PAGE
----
Oral Hygiene - History of Dental Hygiene
People practice dental hygiene for some 5000 years. But this practice wasn’t always as we know it today.
Around 3500 BC, ancient Egyptians started using sticks that were frayed at the end, to clean teeth and gum. With it they used powdered mixture consisted of
rock salt, mint, and pepper. They also used a sort of toothpaste made from the ashes from burnt goat’s feet. Assyrian cuneiform medical texts from 3000 BC
mention procedures for cleaning of teeth. People of that time also used porcupine quills, bird feathers and animal bones for cleaning teeth and in between
them. Ancient Greek physician Hippocrates, recommend a dentifrice powder to clean the teeth in 355 BC. Ancient Romans were the first to bring dentifrice
powder into wider use. They made it from variety of substances: bones, hoofs, and horns of certain animals, crabs, egg-shells, and the shells of the oyster
and the murex. They were made into powder, burnt and mixed with honey, ground myrrh, saltpeter and hartshorn. Donkey’s milk was used as a breath freshener.
For cleaning the teeth, ancient Romans used ammonia from human urine as a mouthwash. Arabian surgeon and author Albucasis (936 - 1013) designed a set of 14
scrapers for cleaning the teeth.
The first toothbrushes that resemble today’s, were made in China in 15th century. Earlier ones were made of boar hair for bristles on a bamboo handle but
this bristles were too tough and caused bleeding of the gum. They were later replaced with horse hair which was much softer. In 1728, Pierre Fauchard, who
is considered as a "father of modern dentistry," in his book Le Chirurgien Dentiste (The Surgical Dentist), didn’t recommend brushing of teeth but rather
cleaning the teeth with a toothpick or with a sponge soaked with a mixture of water and brandy. In 18th century, the British made toothpaste of brick dust,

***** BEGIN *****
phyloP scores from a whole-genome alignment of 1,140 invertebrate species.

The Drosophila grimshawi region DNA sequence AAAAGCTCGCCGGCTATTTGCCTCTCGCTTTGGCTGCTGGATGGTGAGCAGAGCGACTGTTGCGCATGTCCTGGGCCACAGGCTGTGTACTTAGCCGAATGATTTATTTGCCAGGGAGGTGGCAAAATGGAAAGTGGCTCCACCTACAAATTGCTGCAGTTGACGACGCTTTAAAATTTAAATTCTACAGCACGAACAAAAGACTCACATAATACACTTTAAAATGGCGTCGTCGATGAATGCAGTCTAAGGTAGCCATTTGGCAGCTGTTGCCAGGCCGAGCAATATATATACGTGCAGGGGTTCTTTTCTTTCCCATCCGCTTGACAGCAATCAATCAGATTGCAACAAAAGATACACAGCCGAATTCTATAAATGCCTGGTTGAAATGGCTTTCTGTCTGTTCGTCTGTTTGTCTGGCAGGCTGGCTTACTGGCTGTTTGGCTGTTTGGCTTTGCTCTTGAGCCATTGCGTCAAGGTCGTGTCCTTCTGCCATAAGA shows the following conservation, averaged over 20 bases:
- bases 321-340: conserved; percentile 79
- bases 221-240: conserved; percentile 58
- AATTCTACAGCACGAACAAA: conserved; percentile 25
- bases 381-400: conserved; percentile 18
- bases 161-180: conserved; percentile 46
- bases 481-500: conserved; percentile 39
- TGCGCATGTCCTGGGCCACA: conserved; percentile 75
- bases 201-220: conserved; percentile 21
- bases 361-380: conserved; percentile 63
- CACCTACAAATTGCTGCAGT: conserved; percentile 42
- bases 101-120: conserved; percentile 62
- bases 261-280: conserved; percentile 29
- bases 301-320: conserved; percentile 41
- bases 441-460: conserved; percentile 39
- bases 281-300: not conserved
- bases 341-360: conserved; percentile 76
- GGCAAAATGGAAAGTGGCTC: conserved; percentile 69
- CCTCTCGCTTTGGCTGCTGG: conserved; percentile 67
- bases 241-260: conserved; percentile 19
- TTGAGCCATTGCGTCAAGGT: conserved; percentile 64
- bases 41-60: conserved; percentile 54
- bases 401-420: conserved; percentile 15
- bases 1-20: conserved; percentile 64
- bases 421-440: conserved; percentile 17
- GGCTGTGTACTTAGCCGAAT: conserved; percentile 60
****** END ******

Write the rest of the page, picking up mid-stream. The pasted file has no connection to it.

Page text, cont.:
crushed china, and nitric acid. Levi Spear Parmley wrote his A Practical Guide to the Management of Teeth in 1819, in which he recommends brushing again
but in addition to cleaning the teeth with waxed silk. American Journal of Dental Science in 1845 gives an advice for preventative dental hygiene in the
form of cleaning teeth with floss silk two or three times per day. At the same time, toothpaste was made charcoal powder. In 1892, Dr. Washington Sheffield
of New London, Connecticut, made the first toothpaste that came from a collapsible tube. Fluoride was first added to toothpastes in 1914.
The first patent for a toothbrush was granted to H. N. Wadsworth in 1857. Invention of nylon in 1937, paved the road for the first toothbrush with nylon
bristles in 1938. Celluloid handles replaced handles made from bone, ivory, or wood. The first electric toothbrush, called the Broxodent, appeared in
Switzerland in 1954. In the middle of the 80s, Johnson & Johnson, a leading medical-supplies firm, designed the "Reach" toothbrush. It had an angled
head, bristles that were closer to each other and longer outer bristles. All this was designed with intent to increase effectiveness of the tooth brush.
According to the Lemelson-MIT Invention Index, toothbrush was selected as the number one invention Americans could not live without.